“Parnassus is the mythical home of Orpheus, and we’re trying to recreate those foothills here in the Southbank. The idea is to convene a global coming together of poetry and poets using the Olympics as a convenient device for that. There’s all kind of reasons it seems to fit, including the whole idea of Olympic values – this will be a non-competitive version of that. It is a celebration of poetry as the oldest form of writing. London is renowned for being an international city. There are people of almost every nationality living in this city”.
So said Poetry Parnassus curator Simon Armitage when I interviewed him last year and how rapidly the year has sped by for Poetry Parnassus is now just two days away and will see history made at the largest international gathering of poets the world has seen.
There is also an interesting interview with Simon Armitage in today’s Observer in which he describes the international diversity of poetry:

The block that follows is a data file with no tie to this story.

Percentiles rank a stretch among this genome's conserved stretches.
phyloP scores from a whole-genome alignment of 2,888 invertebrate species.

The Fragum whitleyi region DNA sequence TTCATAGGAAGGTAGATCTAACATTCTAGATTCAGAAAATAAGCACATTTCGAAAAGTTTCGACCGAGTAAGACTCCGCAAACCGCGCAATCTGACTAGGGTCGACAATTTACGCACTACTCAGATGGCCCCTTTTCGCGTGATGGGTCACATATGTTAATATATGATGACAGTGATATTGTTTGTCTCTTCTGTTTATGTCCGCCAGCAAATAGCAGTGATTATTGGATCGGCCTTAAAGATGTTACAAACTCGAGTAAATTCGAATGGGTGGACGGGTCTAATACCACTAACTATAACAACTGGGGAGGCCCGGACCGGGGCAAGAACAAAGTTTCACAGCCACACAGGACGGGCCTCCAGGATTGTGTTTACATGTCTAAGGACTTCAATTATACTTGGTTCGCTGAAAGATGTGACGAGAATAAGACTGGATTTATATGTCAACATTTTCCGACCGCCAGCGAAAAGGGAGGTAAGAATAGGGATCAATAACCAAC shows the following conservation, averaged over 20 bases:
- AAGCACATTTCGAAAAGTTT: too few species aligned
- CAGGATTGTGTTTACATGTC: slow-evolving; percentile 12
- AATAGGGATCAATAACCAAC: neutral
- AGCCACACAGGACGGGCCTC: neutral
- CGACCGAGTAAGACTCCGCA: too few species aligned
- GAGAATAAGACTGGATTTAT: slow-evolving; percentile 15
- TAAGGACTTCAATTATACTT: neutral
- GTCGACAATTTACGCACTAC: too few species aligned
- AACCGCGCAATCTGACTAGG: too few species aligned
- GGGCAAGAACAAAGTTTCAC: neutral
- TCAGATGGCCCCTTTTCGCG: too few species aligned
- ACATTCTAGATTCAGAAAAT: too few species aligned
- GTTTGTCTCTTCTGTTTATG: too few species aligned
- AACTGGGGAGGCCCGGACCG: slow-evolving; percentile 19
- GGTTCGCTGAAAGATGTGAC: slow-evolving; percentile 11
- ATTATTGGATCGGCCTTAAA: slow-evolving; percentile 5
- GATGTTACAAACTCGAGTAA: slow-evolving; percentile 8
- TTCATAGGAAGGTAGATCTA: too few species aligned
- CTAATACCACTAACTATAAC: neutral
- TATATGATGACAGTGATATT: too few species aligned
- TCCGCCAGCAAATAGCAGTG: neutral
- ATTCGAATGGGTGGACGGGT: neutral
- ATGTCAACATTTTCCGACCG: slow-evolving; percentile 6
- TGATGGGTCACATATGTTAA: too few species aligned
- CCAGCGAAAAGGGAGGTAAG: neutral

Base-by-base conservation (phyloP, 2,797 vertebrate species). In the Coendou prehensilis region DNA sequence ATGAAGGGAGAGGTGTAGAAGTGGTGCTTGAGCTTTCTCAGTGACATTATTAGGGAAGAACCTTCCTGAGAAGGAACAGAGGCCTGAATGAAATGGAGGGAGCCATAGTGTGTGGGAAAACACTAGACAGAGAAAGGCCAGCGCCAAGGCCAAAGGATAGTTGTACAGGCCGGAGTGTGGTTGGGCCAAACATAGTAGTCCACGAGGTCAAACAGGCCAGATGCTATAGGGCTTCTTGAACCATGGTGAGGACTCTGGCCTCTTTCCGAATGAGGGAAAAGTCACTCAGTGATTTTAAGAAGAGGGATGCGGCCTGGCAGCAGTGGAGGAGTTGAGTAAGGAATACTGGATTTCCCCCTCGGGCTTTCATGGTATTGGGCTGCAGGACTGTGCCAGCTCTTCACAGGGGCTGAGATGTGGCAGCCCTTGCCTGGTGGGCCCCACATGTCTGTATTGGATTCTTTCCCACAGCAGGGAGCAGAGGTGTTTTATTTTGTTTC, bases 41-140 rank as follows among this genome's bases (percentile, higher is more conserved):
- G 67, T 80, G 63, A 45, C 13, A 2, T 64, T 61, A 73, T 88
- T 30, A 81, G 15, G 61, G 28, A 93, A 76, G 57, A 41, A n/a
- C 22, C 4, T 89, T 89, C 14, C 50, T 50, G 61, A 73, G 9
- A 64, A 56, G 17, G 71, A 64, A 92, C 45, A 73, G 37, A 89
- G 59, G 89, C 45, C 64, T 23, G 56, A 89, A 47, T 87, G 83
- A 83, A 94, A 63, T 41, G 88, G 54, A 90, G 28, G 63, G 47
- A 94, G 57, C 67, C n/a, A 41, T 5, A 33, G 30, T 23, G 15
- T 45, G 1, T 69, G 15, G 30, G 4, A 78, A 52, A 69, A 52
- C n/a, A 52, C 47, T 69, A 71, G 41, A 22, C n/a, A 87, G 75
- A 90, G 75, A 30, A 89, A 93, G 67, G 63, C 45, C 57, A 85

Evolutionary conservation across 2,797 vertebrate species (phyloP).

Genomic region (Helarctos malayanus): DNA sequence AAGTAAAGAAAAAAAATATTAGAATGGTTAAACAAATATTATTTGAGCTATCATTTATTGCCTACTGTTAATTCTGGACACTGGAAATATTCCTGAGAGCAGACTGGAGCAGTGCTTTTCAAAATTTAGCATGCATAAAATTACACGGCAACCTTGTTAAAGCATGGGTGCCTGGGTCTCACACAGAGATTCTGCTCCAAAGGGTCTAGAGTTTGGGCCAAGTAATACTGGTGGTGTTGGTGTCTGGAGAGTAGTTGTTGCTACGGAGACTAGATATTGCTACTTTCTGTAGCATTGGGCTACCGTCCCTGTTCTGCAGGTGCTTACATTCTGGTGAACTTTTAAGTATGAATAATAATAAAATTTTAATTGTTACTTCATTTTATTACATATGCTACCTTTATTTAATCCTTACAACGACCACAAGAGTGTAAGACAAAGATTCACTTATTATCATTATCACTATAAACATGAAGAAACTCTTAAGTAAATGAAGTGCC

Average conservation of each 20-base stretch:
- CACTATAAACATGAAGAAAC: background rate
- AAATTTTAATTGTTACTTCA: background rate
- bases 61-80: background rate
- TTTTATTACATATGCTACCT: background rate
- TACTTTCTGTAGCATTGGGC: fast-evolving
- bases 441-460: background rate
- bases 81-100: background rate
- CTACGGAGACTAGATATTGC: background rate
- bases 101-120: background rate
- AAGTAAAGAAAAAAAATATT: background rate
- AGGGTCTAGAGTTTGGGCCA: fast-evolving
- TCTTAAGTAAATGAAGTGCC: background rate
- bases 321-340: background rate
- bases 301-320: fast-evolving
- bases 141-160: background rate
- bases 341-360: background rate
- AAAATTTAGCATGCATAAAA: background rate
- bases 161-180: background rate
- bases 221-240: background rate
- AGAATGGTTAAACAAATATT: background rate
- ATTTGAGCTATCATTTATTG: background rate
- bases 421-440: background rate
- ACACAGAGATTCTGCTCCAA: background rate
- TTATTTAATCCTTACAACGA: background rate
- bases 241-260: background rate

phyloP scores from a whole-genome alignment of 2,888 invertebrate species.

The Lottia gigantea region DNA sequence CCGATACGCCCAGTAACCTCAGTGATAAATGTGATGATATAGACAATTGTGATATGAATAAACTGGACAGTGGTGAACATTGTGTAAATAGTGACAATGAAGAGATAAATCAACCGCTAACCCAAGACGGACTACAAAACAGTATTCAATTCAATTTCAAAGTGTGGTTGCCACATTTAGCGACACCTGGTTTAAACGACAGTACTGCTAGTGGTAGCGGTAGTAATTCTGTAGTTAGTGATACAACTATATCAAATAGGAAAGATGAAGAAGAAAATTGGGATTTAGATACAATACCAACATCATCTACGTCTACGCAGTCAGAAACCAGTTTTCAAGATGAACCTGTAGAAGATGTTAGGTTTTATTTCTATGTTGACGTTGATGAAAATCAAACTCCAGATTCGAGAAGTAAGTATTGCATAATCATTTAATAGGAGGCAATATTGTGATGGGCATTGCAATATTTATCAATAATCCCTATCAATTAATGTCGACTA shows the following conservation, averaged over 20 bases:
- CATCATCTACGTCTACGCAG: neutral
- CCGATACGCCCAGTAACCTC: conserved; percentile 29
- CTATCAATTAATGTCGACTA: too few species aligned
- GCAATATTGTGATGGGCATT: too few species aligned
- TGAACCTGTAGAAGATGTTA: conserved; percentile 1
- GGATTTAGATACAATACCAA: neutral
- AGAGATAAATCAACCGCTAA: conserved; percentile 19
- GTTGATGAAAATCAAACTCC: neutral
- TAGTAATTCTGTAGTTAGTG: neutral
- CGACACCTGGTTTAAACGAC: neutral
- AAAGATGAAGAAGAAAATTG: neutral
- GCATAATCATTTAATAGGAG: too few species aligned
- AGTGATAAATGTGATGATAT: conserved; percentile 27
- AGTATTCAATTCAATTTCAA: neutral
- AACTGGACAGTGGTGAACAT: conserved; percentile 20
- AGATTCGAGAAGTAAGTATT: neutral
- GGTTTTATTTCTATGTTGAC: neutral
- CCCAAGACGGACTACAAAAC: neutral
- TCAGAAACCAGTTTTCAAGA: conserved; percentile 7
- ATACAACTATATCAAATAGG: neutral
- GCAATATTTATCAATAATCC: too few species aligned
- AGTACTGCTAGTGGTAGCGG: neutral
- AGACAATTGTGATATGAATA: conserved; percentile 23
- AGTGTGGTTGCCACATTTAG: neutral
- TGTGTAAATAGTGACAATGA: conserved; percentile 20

“The only constant is language, but whether and how it is written, spoken or sung changes enormously”.
There is indeed an incredible diversity of events on offer at Poetry Parnassus. On Tuesday there will be a “Rain of Poems”, 100,000 poems by over 300 contemporary poets from 204 countries falling from a helicopter over Jubilee Garden at sun set. Throughout will be the Poetry Bench, the Poetry Takeaway, and Poems on the Underground (all free) – it certainly looks to be a treasure trove of poetic delights from around the world.
’It is a happy thing that there is no royal road to poetry. The world should know by this time that one cannot reach Parnassus except by flying.’ - Gerald Manley Hopkins.
Although we might not have wings, this gathering of poets is sure to be an uplifting experience.